Latvala’s engineer, Tim Jackson, explained just what went on in the 75-minute service halt last night as a crew of eight Ford World Rally Team technicians went to work on the final round of the FIA World Rally Championship.
“The cars came in in gravel specification and for Tarmac there are quite a few parts that are different so the organisers have given us slightly longer than the normal 45-minute service in order to make those changes,” Jackson explains.
“Primarily the main things are the suspension components. We have bigger brakes for Tarmac. The calipers and pads that we use are the same for both surfaces but the brakes are a bigger diameter so you have a bigger braking force effectively because you’ve got more grip from the Tarmac. There is slightly different geometry, while the dampers and suspension units are generally stiffer so a more ‘racing’ set-up than we would have for gravel. We don’t have as long suspension travel on Tarmac. Normally we’re allowed five damper sets but here we’re allowed seven so we can have specific sealed sets of gravel and Tarmac units.
“Aside from that we’ve also changed the gearbox and rear differential because we have different settings from the Tarmac to gravel, really to optimise performance for the sealed surface.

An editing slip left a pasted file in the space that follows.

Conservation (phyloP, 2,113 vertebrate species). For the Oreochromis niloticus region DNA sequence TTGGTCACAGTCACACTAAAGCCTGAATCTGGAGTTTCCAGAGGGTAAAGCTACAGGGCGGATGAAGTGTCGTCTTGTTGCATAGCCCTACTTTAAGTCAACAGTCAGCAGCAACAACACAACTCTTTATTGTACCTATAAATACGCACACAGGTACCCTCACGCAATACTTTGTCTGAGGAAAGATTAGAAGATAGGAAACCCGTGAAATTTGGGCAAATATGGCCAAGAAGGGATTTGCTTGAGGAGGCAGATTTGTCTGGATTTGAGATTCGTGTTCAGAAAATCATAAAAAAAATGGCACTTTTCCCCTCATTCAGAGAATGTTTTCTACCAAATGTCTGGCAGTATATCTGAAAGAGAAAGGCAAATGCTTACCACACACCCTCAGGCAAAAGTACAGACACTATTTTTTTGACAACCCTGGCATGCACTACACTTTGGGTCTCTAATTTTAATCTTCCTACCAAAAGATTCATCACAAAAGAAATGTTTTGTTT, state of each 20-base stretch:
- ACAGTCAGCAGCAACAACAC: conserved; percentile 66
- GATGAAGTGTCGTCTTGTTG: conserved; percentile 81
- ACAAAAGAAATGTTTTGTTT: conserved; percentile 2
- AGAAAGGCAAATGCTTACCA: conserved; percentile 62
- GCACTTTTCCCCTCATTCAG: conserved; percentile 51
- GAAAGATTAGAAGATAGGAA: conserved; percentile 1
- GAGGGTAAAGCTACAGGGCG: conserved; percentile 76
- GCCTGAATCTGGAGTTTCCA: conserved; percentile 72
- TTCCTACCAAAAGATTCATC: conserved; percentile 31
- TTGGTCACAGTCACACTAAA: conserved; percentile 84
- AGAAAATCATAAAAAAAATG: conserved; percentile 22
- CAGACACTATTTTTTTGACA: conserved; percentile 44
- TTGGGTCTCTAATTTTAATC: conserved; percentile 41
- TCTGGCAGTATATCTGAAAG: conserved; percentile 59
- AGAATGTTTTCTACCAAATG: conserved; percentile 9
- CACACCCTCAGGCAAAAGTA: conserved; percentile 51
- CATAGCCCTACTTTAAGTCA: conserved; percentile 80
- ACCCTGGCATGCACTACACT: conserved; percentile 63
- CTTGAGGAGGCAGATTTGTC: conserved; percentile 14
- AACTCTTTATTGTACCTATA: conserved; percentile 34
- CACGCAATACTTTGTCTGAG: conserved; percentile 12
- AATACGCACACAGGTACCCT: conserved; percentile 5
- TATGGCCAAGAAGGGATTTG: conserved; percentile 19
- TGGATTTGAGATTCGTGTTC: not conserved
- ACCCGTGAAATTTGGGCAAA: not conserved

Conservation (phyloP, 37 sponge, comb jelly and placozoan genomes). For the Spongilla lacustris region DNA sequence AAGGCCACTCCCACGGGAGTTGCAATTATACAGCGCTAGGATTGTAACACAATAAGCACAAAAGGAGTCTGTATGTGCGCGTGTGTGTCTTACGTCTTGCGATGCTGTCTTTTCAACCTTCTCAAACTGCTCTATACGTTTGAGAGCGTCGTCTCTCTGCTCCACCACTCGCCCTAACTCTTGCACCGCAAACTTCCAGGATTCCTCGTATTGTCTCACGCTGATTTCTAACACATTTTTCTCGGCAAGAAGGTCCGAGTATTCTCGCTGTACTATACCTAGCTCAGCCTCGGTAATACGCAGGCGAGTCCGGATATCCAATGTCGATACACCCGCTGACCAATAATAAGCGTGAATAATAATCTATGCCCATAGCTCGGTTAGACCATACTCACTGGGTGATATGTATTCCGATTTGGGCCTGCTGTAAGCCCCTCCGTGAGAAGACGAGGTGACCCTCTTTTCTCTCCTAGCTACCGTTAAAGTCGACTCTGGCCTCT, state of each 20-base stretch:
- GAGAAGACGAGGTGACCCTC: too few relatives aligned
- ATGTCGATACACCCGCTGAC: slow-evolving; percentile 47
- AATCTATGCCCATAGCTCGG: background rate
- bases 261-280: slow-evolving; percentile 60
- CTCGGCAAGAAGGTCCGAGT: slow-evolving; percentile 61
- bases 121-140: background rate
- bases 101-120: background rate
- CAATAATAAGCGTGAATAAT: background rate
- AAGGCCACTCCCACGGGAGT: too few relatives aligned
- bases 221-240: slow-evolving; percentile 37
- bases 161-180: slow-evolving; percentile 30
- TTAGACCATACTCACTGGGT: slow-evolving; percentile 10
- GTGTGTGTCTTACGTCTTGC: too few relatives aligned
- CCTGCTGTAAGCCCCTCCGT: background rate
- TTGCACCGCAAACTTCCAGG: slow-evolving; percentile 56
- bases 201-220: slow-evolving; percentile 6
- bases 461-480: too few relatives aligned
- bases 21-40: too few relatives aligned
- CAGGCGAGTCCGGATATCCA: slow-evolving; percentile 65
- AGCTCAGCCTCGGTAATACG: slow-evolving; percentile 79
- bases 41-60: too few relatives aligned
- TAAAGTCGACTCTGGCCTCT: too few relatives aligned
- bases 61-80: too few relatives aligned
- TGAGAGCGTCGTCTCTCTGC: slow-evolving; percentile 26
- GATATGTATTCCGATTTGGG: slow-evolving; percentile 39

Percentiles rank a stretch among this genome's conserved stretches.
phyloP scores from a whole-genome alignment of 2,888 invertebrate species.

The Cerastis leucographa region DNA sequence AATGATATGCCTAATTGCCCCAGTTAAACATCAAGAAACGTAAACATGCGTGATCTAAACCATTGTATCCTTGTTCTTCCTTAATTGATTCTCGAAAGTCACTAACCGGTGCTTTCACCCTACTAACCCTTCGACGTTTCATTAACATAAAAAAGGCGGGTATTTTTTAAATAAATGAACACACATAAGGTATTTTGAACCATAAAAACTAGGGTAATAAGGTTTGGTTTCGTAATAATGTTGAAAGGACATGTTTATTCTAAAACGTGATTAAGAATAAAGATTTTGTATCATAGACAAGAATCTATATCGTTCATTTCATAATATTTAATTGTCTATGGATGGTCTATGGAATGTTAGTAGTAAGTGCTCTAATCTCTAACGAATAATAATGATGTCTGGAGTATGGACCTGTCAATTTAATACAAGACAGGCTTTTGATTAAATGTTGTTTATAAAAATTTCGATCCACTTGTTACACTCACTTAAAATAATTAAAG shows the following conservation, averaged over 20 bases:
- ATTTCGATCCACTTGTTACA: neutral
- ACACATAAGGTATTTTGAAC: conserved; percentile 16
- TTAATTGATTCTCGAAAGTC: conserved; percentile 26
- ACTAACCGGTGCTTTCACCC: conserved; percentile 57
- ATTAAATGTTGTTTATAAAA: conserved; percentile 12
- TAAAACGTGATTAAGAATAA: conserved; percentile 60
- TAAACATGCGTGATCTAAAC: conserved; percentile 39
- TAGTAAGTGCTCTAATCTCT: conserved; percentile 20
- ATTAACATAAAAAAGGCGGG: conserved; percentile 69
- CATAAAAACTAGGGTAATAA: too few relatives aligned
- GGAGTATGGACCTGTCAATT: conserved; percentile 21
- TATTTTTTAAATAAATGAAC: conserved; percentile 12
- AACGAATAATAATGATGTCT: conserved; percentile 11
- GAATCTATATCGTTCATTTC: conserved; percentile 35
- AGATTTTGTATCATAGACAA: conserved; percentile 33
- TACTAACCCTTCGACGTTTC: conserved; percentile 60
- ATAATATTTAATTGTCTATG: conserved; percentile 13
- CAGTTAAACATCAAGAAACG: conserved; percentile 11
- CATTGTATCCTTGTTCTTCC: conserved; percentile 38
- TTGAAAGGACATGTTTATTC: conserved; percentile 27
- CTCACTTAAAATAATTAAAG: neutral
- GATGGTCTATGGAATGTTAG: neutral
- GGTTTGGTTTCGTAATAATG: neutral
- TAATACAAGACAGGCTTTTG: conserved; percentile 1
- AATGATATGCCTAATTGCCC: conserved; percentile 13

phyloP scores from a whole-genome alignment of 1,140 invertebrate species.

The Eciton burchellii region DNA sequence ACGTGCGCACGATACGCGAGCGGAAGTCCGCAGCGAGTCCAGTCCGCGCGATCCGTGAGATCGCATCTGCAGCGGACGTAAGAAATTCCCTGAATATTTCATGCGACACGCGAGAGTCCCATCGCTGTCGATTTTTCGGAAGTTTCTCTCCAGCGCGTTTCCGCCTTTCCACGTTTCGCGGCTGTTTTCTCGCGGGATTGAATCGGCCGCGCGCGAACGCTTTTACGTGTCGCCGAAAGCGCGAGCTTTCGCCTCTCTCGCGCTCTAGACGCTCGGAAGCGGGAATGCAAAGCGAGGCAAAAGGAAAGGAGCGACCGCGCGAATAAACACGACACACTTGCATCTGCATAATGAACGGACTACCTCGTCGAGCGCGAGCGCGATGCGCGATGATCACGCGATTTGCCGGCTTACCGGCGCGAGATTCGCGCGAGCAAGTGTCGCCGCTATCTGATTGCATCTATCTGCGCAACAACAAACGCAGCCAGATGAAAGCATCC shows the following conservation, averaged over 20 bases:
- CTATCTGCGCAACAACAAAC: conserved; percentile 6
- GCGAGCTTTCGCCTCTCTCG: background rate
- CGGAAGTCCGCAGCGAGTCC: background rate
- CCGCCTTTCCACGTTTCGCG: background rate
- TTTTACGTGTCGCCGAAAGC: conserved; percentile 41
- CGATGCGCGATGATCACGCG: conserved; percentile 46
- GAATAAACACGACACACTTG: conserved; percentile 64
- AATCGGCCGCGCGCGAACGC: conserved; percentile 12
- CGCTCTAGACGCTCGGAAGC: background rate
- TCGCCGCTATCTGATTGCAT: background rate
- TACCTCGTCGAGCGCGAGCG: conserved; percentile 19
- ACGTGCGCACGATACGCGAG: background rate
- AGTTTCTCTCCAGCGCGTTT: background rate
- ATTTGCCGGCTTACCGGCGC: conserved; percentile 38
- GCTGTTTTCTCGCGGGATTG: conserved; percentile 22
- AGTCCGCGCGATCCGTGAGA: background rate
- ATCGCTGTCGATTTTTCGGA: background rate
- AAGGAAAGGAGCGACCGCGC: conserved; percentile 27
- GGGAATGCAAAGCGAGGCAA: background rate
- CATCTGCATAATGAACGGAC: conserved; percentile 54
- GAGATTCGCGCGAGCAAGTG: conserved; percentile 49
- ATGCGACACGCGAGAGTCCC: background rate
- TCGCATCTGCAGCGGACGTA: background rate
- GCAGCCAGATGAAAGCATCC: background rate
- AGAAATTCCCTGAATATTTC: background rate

“The service time we have should be comfortable but there always things that can go wrong. Nothing went wrong last night, we got done in time, probably with 10 minutes to spare but we used that time to do as many checks on the car as possible.
“For sure yesterday was a tough day on the cars and they were fairly covered in mud when they came back because they’d had a hard day yesterday. One of the benefits of that is we’re obviously changing a lot of the parts anyway so they are naturally refreshed anyway.
“Last night we didn’t have the most up-to-date weather forecast so we put settings on the car we believed to be good. When we got the updates from the weather people this morning we fine-tuned those settings to make sure they’re good for this morning.”
While Latvala’s Fiesta is ready to go on Tarmac, is the driver? Jackson says it’s all about adjusting to the surface change as quickly as possible.
“If you can adjust quickly you get a big advantage and on that first stage it will be a measure of who can adjust quickly,” he says. “They were able to drive the cars back to parc ferme last night so they’ve had a small experience of the car on Tarmac so when they wake up this morning it’s not like a complete change. Again they’ll watch the recce videos as they normally do but it’s more in their head to adapt to the driving style that’s needed.
“We did a Tarmac test here last week and Jari-Matti knows how to drive on Tarmac, which has been quite clear with his speed this year. You have to think on the road section to get your mind properly prepared so you can go from it right from the first split. On the wet, testing wise we’ve not done as much but our test here the morning was wet and the afternoon was dry, which could be a good simulation for today.”
Latvala is third overall starting day seven, La Mussara, 47.0s adrift of leader Mads Ostberg.